Photo Credit: Games for Change /
Kfir Damari, cofounder & COO at SpaceIL, introduces the mission of SpaceIL

( When Howard Stern blasted Roger Waters for his evangelical BDS tactics, including the former Pink Floyd’s condemnation of the band Bon Jovi for having a concert in Tel Aviv (not even part of the “occupied” territories), Stern said, referring to a title of a Pink Floyd album, “Where does Roger Waters want the Jews to go? To the dark side of the moon?”

A team of Israelis may be doing just that, although on just a short trip, and to the lit side of the moon, not the dark parts. In fact, they will not only represent the first Israeli lunar mission, but may be the first team in the world to launch a private moon landing. SpaceIL, a startup developed by three Israeli engineers in 2010 is about to successfully meet the challenge of Google’s Lunar X Prize competition, and will use the prize money to encourage young people to become more involved with science. Google’s competition will give $20 million to the first non-government affiliated team to accomplish a soft landing of an unmanned spacecraft on the moon, travel 500 meters on, above or below the surface of the moon, and send high definition images back to Earth.


SpaceIL is headed by Eran Privman and his co-founders, Yariv Bash, Kfir Damari and Yonatan Winetraub. They are using nano and micro technologies to develop a relatively small, inexpensive spacecraft the size of a dishwasher. It employs the “hop” rather than the “rover” concept for traveling, to save mass. The spacecraft will land on the moon and take off again with the remaining fuel for a second landing to cover the required 500 meters.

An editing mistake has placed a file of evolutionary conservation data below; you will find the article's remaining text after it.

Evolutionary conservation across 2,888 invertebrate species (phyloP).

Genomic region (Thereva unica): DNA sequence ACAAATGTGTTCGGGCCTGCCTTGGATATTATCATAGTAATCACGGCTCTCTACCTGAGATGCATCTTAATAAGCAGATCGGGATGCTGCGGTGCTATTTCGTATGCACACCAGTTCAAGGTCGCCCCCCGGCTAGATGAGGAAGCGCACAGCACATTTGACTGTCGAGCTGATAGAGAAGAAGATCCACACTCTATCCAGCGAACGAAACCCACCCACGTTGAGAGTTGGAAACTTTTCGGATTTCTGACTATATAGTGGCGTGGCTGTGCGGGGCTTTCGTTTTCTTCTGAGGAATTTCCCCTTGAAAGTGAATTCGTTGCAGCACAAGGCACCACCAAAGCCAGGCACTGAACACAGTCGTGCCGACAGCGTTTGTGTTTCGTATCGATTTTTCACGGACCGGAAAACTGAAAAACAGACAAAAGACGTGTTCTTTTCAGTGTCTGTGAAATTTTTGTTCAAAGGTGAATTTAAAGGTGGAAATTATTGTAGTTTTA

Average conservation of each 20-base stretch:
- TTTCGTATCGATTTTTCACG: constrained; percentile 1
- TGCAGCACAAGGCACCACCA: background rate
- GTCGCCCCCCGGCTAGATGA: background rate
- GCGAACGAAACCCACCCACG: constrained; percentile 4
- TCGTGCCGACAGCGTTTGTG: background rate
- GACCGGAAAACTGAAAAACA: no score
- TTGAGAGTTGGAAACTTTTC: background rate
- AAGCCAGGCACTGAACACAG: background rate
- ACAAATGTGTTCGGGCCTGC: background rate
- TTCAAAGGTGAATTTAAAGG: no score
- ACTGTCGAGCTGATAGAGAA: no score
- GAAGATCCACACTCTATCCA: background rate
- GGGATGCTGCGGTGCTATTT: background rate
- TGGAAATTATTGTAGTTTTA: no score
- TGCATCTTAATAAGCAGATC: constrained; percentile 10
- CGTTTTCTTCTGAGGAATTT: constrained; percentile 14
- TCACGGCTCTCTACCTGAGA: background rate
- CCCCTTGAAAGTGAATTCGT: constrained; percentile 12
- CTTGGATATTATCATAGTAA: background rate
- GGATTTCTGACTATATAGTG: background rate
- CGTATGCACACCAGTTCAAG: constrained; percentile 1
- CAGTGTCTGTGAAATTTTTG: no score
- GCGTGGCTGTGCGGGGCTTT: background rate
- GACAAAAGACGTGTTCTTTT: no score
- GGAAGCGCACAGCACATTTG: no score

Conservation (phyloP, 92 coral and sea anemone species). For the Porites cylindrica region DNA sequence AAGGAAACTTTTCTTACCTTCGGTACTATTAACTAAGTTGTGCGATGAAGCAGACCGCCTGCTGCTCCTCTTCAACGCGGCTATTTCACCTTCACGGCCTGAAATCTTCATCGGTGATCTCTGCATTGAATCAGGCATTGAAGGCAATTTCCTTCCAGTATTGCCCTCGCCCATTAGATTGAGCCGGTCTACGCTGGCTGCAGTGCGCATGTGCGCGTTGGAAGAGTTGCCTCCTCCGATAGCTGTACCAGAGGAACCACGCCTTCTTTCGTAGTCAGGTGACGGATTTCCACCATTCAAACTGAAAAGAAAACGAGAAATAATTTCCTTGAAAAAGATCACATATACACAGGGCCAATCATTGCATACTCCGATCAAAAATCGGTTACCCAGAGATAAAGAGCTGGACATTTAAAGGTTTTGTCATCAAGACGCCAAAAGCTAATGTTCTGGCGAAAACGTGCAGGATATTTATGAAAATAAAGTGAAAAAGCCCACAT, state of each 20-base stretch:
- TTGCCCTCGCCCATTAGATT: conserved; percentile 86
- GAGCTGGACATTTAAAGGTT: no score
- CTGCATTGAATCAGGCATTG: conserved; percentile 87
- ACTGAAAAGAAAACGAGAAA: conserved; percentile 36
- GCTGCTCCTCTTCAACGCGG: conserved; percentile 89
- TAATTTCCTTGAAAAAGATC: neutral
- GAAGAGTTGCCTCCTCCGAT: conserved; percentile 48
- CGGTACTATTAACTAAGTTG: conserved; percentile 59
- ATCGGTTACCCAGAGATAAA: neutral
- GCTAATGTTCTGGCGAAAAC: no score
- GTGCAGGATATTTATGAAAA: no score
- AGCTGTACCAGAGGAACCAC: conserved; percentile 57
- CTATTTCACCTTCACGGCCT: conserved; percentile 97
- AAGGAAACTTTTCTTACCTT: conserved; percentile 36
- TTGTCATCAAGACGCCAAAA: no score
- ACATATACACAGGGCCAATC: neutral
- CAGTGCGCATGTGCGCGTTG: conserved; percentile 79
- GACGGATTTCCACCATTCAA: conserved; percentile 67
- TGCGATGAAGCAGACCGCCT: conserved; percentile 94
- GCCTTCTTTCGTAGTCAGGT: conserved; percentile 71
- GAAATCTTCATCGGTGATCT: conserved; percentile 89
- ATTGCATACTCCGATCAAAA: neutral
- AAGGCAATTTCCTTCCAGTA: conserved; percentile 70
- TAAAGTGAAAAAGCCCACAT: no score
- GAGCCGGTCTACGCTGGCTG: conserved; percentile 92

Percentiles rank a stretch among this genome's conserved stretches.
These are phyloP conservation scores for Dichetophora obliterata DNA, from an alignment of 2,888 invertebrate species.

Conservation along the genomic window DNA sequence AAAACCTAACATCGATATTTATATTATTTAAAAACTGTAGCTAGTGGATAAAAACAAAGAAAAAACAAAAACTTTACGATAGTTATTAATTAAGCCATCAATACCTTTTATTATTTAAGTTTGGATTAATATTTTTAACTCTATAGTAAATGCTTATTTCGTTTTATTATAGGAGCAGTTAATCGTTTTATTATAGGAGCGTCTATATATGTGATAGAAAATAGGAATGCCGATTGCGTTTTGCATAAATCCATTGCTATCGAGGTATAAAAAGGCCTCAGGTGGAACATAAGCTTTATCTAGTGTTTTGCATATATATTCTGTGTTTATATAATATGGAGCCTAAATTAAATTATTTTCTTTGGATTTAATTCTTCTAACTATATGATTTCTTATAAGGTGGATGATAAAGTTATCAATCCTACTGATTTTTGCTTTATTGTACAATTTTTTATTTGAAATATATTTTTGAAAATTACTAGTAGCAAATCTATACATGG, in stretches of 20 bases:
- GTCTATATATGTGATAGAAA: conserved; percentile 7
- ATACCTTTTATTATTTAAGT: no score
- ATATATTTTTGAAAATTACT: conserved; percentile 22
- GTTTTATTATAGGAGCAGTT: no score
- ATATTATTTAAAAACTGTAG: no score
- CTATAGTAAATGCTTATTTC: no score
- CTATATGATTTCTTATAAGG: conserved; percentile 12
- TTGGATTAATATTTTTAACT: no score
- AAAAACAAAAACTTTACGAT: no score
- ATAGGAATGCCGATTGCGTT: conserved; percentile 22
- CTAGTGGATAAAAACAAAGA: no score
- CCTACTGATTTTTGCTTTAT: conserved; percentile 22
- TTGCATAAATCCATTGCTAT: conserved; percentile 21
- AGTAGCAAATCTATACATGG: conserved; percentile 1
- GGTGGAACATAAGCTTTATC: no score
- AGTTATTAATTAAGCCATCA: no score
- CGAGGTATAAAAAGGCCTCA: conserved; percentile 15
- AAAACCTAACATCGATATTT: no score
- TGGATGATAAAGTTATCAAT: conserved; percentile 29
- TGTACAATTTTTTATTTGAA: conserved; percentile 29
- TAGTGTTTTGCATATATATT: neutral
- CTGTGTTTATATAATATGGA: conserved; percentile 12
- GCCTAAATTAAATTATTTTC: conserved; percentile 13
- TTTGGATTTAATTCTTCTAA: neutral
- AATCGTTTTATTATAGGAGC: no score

Kfir Damari was a graduate of Israel’s elite 8200 intelligence army unit. His interest in science began early, when he was programming computers by the age of six, while his friends were toying around with transformers. He became a lecturer in computer science before collaborating on the SpaceIL project. Damari told the Forward that, following a presentation of the spacecraft, a child asked for his autograph. “The fact that I can stand on stage and say ‘I’m Kfir and I’m an engineer’ and get asked for my autograph is exactly the kind of excitement I’m looking to create.” Eran Privman served in the Israeli Air Force and holds a Ph.D in computer science with a specialty in Neuroscience at Tel Aviv University and the Weizmann Institute. Prior to heading SpaceIL, Privman held several executive positions at Amdocs, a market leader in customer experience software solutions. Yonatan Winetraub gained space experience at NASA’s International Space University and worked with satellite systems. Yariv Bash, another SpaceIL founder, is an electronics and computer engineer and has developed advanced GPS based products. One of the people working on the project is just 15 years old, Amit Levin, working on determining the best place to land the craft. He was recruited after a scientist from SpaceIL showed students photographs of the moon’s surface. “He was like a messiah to me,” Amit said, and added, “In school, you work for an exercise book, and a teacher has the answers, or the answers are in the back of a book, and you aren’t supposed to look. This is the first time I’ve had a challenge and no one has the answer. It is so exciting.”

SpaceIL’s objective isn’t just to make it to the moon or to win the contest, but also to create an “Apollo effect” in Israel and around the world, to stimulate interest in science, technology and mathematics. If awarded the prize money, SpaceIL plans to use it to expand space educational opportunities and to invest in the space industry which they hope will take off in Israel.


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